Shivneri Caves

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Shivneri Caves
Shivneri East facing Group 2.jpg
Shivneri, East face, a cave of Group 2. Junnar, India.
Map showing the location of Shivneri Caves
Map showing the location of Shivneri Caves
LocationJunnar
Coordinates19°11′56″N 73°51′29″E / 19.1990°N 73.8580°E / 19.1990; 73.8580Coordinates: 19°11′56″N 73°51′29″E / 19.1990°N 73.8580°E / 19.1990; 73.8580
GeologyBasalt

The Shivneri Caves (शिवनेरी लेणी) are artificial caves dug for Buddhist monks circa the 1st century CE. These are now famous tourist attractions located on Shivneri Hill, about 2 km Southwest of Junnar, India. Other caves around the city of Junnar are: Manmodi Caves, Lenyadri, and the Tulja Caves.

Description[edit]

The Shivneri Buddhist caves are located near Shivneri Fort on the top of the hill, where Shivaji Maharaja was born. It is a group of 60 caves that were dug in the first part of the 1st century CE.[1] At the beginning of the 2nd century CE, these caves were a flourishing center of Buddhist activities.[2] The caves are essentially made of viharas or small cells, but there are also chaityas.[3] The caves are scattered on three sides of the west-east-south triangle formed by Shivneri Mountain.[4]

The caves are scattered around the hill, and categorized into several groups: the East group (1, 2 and 3), the West group, and the South group. Among the most important caves, we can mention:

    • Cave 26 - a two-story Vihara
    • Cave of 45 - Known as "Bara-kotri", it has 12 cells for resident monks.

South Face: Great Chaitya (Cave 47)[edit]

Cave 47 is on the south face of Shivneri (19°11′40″N 73°51′23″E / 19.194535°N 73.856492°E / 19.194535; 73.856492). It is one of the most remarkable Chaityas of the group. Inside are two rounded pillars and tiered capitals, similar to those found in Nasik (Pandavleni Caves). The hall measures 9.9x6.5m, and has a height of 5.8m.[4] The cave contains a very beautiful stūpa with a "rail pattern" at the top. It is surmounted by a parasol.[4] The ceiling is painted in color, consisting of squares in which are concentric circles of color (orange, brown and white).[4]

The chaitya has on its outer face the dedicatory inscription of a merchant:

A pious gift of charity, designed for the sanctuary, for the good and happiness of all, by Virasenaka, distinguished head of the family, confessor of Dharma

— Inscription of the great Chaitya.[5]

Inscriptions by Yavanas[edit]

Portrait of Menander I, a Yavana king.

Two Buddhist inscriptions made by Yavanas (Indo-Greeks) were found in Shivneri.[6] They suggest the involvement of men of Greek descent with Buddhism in India, as well as the continued presence and gradual acculturation of the Greeks in India in the 1st century CE.[6]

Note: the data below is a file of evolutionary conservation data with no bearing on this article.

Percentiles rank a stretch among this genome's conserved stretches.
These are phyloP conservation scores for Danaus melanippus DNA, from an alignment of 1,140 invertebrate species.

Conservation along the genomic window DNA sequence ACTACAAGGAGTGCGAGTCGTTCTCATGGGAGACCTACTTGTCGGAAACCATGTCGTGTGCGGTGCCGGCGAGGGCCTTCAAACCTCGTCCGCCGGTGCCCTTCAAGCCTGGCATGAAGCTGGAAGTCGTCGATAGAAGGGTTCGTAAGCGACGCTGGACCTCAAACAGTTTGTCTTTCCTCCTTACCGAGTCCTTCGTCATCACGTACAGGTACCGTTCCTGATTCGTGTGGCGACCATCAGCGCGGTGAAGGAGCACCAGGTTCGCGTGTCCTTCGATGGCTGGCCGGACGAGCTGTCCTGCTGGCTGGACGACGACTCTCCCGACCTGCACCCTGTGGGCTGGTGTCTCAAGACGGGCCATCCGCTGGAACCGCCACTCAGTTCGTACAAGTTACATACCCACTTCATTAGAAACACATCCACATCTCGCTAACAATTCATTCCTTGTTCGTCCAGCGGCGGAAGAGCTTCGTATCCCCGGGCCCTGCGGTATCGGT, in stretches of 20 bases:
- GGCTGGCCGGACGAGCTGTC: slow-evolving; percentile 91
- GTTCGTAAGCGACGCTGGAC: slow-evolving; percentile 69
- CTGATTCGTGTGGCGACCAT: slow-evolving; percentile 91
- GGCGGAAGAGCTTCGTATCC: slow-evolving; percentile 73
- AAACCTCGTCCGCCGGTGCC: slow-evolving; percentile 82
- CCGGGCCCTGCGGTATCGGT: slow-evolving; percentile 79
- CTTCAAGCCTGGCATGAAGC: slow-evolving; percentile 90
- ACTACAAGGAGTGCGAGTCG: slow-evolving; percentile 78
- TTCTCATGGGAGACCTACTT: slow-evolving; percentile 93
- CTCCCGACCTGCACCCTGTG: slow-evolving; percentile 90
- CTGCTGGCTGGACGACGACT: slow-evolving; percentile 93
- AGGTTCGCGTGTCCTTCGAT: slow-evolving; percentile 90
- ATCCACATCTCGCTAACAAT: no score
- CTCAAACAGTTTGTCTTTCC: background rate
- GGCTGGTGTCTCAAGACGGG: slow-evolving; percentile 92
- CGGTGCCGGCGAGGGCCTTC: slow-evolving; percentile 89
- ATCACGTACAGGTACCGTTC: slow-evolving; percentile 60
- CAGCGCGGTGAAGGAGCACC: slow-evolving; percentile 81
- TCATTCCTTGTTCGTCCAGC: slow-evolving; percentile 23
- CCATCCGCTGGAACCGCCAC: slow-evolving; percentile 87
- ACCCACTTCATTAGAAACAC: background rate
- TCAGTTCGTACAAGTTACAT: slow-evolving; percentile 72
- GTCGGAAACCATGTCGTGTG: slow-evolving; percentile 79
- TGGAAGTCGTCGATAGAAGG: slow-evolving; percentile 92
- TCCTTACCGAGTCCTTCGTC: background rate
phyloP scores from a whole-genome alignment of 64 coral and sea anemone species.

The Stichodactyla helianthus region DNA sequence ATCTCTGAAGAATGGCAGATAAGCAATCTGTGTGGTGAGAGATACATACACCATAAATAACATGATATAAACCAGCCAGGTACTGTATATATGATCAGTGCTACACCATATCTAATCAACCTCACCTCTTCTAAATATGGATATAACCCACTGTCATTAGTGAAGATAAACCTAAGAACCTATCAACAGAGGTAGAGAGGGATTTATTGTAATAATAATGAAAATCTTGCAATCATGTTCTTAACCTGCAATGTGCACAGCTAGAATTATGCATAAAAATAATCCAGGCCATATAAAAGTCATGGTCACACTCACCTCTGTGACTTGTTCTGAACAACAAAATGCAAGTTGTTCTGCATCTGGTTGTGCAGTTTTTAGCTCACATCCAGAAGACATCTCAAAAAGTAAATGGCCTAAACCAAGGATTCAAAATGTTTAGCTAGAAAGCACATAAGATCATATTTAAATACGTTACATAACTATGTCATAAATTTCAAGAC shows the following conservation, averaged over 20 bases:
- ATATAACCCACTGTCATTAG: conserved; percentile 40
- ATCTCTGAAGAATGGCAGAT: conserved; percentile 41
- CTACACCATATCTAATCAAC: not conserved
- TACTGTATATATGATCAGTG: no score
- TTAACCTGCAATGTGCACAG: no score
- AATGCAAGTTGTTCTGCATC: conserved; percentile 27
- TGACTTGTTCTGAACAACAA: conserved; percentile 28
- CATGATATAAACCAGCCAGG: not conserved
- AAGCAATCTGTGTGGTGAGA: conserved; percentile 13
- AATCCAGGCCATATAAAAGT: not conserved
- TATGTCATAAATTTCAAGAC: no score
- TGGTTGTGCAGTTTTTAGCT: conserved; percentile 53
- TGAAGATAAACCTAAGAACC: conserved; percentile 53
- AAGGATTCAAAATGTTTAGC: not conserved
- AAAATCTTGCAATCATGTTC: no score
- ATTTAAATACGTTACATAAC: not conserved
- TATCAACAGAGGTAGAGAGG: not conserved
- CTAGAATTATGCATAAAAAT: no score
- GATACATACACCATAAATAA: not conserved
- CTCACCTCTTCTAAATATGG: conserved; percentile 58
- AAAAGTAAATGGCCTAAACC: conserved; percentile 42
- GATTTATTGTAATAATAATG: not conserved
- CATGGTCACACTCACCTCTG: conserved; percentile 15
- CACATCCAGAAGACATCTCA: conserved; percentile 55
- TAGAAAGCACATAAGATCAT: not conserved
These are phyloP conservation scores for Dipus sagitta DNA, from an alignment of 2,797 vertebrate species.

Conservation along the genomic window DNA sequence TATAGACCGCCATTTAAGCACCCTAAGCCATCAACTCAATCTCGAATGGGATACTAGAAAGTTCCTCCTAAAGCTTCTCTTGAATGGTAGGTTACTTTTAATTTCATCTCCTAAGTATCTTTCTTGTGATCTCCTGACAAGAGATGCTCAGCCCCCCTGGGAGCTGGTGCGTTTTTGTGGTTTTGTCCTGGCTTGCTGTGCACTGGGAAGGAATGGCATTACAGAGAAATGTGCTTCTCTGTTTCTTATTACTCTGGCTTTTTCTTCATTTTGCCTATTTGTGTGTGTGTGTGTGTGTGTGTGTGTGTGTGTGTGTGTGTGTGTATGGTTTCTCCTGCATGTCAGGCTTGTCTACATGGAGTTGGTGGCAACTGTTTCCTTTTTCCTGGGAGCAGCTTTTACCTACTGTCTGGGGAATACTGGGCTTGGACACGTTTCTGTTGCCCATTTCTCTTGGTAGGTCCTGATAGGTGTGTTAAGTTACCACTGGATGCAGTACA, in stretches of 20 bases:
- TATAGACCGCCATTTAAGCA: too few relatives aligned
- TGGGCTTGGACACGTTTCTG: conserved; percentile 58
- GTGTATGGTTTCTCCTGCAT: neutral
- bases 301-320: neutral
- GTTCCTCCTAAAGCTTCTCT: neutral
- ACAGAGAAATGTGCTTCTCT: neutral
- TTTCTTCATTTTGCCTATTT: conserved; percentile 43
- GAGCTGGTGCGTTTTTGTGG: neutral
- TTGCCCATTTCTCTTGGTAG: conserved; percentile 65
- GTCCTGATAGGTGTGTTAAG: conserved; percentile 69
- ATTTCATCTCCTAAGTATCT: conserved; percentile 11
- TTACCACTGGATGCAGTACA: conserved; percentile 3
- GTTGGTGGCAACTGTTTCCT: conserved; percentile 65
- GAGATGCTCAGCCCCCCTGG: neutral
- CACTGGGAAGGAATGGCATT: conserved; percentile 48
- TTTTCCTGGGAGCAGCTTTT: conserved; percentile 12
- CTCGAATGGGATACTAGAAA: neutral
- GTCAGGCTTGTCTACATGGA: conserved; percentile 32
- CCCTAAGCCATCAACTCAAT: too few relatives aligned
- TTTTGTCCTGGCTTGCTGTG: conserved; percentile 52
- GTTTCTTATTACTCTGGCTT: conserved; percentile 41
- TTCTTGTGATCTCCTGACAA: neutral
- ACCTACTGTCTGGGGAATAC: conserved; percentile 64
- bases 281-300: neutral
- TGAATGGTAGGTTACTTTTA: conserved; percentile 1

Yavana inscription of cave 54
Yavana inscription, Cave 54

SWASTIKA Φ (σχέδιο).jpg Yavanasa Irilasa Gatâna deyadhama be podhiyo

"Donation of two tanks by the Yavana Irila, in the name of the Gatas "[6]

The inscription starts with the Buddhist symbol of the swastika (non-inverted), just before the word "Yavanasa".

Yavana inscription of cave 67
Yavana inscription, Cave 67.

TriratnaSymbol.jpg Yavaṇasa Swastika.svg
Citasa Gatâna
bhojaṇamatapo
deyadhama saghe

"Gift of a refectory
for the community (Sangha)
from Cita the Yavana,
on behalf of the Gatas."[6]

The word "Ya-va-ṇa-sa" in Brahmi (Brahmi y 2nd century CE.jpg Brahmi v 2nd century CE.gif Brahmi nn.svg Brahmi s.svg). Here the "na" Brahmi n.svg is written "ṇa" Brahmi nn.svg, with the retroflex consonant "ṇ", which is also a common variation of "n".

On this second inscription, the Buddhist symbols of the triratna and of the swastika (reversed) are positioned on both sides of the first word "Yavanasa".

Other similar inscriptions mentioning donations from Yavanas have been found at Karla Caves, Pandavleni Caves, as well as Manmodi Caves.[7]

References[edit]

  1. ^ Ahir, D. C. (2003). Buddhist sites and shrines in India : history, art, and architecture (1. ed.). Delhi: Sri Satguru Publ. p. 192. ISBN 8170307740.
  2. ^ Brancaccio, Pia (2010). The caves at Aurangabad : Buddhist art in transformation. Leiden: Brill. p. 27. ISBN 9004185259.
  3. ^ Te-kʻun, Cheng (1983). Studies in Chinese art. Hong Kong: Chinese University Press. p. 212. ISBN 9622012795.
  4. ^ a b c d Buddhist Cave Temples Of India, by RS Mauchope, 1933 p. 59-60
  5. ^ James Fergusson and James Burgess (1880) The cave temples of India, p. 251
  6. ^ a b c d The Greek-Indians of Western India: A Study of the Yavana and Yonaka Buddhist Cave Temple Inscriptions, 'The Indian International Journal of Buddhist Studies', NS 1 (1999-2000) p. 87-88
  7. ^ The Greek-Indians of Western India: A Study of the Yavana and Yonaka Buddhist Cave Temple Inscriptions, The Indian International Journal of Buddhist Studies, NS 1 (1999-2000) pp83-109